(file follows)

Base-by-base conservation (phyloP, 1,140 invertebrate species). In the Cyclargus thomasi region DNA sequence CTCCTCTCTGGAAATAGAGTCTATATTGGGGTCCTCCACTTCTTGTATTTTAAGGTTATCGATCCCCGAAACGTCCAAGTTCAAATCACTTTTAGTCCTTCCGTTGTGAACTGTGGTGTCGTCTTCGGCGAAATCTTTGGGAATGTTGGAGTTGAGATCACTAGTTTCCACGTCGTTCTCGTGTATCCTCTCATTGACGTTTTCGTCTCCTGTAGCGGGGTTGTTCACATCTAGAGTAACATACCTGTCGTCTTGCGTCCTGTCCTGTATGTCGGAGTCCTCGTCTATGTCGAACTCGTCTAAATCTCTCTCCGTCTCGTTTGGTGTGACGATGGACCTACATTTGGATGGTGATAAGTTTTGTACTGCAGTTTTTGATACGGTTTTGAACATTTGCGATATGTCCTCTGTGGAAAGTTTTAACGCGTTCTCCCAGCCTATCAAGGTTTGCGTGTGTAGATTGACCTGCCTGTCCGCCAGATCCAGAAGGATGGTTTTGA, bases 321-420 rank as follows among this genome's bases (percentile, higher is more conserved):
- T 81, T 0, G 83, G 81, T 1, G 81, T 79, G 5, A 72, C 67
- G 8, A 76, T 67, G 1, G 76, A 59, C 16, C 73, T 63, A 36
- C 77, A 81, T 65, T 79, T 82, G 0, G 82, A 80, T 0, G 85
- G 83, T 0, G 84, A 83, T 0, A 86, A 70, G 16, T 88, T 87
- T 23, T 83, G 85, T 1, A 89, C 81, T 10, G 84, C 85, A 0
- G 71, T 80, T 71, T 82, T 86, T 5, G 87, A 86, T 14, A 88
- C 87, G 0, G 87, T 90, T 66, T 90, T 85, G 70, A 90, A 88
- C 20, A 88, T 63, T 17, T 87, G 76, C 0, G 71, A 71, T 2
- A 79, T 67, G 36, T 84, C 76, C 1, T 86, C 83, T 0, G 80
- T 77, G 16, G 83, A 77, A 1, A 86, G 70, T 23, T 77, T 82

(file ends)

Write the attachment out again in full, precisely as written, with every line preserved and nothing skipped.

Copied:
Base-by-base conservation (phyloP, 1,140 invertebrate species). In the Cyclargus thomasi region DNA sequence CTCCTCTCTGGAAATAGAGTCTATATTGGGGTCCTCCACTTCTTGTATTTTAAGGTTATCGATCCCCGAAACGTCCAAGTTCAAATCACTTTTAGTCCTTCCGTTGTGAACTGTGGTGTCGTCTTCGGCGAAATCTTTGGGAATGTTGGAGTTGAGATCACTAGTTTCCACGTCGTTCTCGTGTATCCTCTCATTGACGTTTTCGTCTCCTGTAGCGGGGTTGTTCACATCTAGAGTAACATACCTGTCGTCTTGCGTCCTGTCCTGTATGTCGGAGTCCTCGTCTATGTCGAACTCGTCTAAATCTCTCTCCGTCTCGTTTGGTGTGACGATGGACCTACATTTGGATGGTGATAAGTTTTGTACTGCAGTTTTTGATACGGTTTTGAACATTTGCGATATGTCCTCTGTGGAAAGTTTTAACGCGTTCTCCCAGCCTATCAAGGTTTGCGTGTGTAGATTGACCTGCCTGTCCGCCAGATCCAGAAGGATGGTTTTGA, bases 321-420 rank as follows among this genome's bases (percentile, higher is more conserved):
- T 81, T 0, G 83, G 81, T 1, G 81, T 79, G 5, A 72, C 67
- G 8, A 76, T 67, G 1, G 76, A 59, C 16, C 73, T 63, A 36
- C 77, A 81, T 65, T 79, T 82, G 0, G 82, A 80, T 0, G 85
- G 83, T 0, G 84, A 83, T 0, A 86, A 70, G 16, T 88, T 87
- T 23, T 83, G 85, T 1, A 89, C 81, T 10, G 84, C 85, A 0
- G 71, T 80, T 71, T 82, T 86, T 5, G 87, A 86, T 14, A 88
- C 87, G 0, G 87, T 90, T 66, T 90, T 85, G 70, A 90, A 88
- C 20, A 88, T 63, T 17, T 87, G 76, C 0, G 71, A 71, T 2
- A 79, T 67, G 36, T 84, C 76, C 1, T 86, C 83, T 0, G 80
- T 77, G 16, G 83, A 77, A 1, A 86, G 70, T 23, T 77, T 82